The most frequent specialties were anaesthesiology and general practitioners.The most frequent specialties were anaesthesiology and general practitioners. In 2012, for example, 295 doctors from Valencia (a high unemployment region) applied for the certificate. Interestingly, powerful Catalonia sent 440 doctors abroad. Only in the Basque country (with the highest per capita income and lowest unemployment rates) did doctors’ emigration decrease.

83% of doctors seek jobs in Europe (mainly the UK and France) and 7% America. Two in three doctors apply for public hospitals.

Nurses are also leaving

Máximo González Jurado, president of the General Council of Nursing Colleges, is worried about the longterm implications of the medical brain drain: ‘Spain continues to train magnificent professionals. It’s a tragedy that they are being snapped up by other countries when there is a shortage of nurses, and many hospitals are having to cope with minimum staffing levels.’ Spain has about 541 nurses for every 100,000 inhabitants, compared to 797 in the rest of the EU. ‘The cuts mean that contracts are not being renewed and people leaving are not being replaced, among other measures – and this means things will get a lot worse.’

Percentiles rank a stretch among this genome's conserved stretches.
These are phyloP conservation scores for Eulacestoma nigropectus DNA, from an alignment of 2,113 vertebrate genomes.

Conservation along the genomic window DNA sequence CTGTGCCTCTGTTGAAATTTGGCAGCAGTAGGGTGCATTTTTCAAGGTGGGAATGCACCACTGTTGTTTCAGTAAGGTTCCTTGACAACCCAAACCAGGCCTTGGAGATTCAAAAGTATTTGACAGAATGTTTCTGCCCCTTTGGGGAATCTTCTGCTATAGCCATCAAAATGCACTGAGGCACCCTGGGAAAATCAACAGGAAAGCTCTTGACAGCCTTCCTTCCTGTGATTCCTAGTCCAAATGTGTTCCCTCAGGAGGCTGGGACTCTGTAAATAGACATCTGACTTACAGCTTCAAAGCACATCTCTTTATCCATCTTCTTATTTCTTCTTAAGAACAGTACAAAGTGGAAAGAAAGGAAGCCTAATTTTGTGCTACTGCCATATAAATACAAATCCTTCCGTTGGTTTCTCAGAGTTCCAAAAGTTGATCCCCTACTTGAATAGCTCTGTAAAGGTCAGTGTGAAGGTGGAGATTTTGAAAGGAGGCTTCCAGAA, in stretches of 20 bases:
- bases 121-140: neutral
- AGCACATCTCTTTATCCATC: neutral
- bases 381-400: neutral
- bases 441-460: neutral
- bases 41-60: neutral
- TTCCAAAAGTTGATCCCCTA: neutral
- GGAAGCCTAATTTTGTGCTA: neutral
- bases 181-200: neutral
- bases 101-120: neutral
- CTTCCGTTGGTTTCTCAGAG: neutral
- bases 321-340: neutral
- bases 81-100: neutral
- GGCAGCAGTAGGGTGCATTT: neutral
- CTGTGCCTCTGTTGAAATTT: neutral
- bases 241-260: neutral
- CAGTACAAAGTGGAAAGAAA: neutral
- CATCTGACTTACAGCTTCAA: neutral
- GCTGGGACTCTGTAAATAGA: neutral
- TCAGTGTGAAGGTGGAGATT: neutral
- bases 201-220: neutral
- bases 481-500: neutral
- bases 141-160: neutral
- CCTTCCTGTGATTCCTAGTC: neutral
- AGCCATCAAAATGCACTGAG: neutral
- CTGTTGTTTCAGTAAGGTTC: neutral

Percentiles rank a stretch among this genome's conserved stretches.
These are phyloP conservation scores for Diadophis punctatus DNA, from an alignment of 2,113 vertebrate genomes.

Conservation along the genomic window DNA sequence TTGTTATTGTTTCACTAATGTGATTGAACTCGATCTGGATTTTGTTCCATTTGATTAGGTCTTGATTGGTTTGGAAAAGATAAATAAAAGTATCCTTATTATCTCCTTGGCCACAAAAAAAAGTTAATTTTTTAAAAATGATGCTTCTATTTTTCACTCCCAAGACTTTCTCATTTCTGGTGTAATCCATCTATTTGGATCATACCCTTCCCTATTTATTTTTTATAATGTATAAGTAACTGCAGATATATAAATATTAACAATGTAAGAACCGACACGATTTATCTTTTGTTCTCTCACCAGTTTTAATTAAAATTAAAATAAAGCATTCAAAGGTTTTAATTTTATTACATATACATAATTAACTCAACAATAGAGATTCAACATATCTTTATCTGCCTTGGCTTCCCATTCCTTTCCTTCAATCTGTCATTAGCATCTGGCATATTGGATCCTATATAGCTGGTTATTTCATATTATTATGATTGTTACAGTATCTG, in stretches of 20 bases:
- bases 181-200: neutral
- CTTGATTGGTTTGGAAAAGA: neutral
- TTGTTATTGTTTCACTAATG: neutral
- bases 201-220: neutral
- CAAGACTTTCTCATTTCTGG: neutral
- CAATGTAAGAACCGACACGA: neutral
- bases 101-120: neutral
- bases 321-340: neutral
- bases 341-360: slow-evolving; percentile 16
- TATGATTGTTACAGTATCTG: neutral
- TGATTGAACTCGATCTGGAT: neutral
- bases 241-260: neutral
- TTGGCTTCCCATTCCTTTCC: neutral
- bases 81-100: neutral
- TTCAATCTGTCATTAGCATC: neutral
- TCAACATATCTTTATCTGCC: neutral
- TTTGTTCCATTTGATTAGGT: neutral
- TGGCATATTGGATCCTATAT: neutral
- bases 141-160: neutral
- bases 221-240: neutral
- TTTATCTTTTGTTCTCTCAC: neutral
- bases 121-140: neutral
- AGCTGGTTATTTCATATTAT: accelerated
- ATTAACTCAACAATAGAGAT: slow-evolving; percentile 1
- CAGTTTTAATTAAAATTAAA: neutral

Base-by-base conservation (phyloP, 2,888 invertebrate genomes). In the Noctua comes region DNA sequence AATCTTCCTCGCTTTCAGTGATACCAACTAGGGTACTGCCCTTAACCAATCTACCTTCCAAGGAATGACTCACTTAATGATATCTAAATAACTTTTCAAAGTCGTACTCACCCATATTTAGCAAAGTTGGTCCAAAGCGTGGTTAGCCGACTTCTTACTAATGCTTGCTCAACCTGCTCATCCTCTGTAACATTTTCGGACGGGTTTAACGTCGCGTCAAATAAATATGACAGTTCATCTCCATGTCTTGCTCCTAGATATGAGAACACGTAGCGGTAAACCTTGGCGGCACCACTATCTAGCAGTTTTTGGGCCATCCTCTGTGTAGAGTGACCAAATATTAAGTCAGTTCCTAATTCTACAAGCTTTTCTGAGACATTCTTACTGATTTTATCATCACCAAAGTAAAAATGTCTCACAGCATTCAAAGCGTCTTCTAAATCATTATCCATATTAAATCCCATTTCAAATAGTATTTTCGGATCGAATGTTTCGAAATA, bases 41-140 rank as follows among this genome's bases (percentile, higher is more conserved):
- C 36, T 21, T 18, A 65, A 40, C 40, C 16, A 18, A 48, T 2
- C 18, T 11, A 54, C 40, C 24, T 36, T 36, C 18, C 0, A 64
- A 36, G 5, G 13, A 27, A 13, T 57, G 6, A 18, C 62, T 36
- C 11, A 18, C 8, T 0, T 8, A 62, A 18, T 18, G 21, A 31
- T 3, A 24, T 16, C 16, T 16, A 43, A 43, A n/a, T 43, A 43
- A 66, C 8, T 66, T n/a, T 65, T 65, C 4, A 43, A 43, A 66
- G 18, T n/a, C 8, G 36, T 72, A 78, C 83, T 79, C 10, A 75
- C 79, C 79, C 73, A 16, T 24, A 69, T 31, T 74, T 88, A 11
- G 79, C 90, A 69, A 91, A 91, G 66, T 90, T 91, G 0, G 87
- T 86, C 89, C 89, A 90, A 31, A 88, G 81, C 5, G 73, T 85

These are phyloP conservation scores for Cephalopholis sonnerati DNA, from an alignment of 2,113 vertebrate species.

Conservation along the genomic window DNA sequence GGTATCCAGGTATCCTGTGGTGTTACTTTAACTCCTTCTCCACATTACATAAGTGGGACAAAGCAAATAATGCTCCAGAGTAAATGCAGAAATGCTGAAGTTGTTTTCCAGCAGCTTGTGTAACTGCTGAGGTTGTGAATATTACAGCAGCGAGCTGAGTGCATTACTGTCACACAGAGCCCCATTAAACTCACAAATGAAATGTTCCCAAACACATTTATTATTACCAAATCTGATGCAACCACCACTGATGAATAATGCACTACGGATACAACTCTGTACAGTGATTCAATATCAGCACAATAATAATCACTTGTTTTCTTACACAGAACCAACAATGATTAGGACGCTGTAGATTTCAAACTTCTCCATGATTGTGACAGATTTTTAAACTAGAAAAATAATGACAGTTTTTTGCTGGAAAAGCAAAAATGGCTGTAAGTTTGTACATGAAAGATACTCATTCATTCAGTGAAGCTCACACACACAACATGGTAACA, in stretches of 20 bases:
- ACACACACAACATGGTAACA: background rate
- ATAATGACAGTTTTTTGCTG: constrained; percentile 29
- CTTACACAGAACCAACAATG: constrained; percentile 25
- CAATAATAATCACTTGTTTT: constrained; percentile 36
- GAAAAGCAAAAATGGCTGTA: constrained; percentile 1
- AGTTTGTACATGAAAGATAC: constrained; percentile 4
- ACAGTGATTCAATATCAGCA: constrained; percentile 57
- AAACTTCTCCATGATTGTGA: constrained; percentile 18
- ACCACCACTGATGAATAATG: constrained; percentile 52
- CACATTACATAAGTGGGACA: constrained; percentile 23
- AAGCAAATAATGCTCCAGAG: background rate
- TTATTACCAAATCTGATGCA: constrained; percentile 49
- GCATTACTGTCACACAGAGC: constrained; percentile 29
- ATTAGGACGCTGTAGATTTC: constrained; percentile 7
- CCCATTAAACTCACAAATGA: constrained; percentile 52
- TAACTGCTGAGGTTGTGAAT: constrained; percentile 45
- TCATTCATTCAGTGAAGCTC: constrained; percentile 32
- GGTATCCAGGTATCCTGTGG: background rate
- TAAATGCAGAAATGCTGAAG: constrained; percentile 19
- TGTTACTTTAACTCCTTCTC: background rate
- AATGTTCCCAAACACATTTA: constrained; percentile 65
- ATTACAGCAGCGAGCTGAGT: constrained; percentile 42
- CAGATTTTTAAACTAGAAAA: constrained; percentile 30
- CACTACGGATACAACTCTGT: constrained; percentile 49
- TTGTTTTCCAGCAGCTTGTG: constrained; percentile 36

Pablo Rubio used HCL’s services – one of the UK’s leading nursing and healthcare recruitment agencies – once. The 24-year-old nurse was already in London. He has been there for nine months and is happy with his new life. He explains that the only members of the team who graduated from his university in Castellón last year went abroad to find work. All those who stayed in Spain are jobless, ‘Only those of us who went abroad are now working.’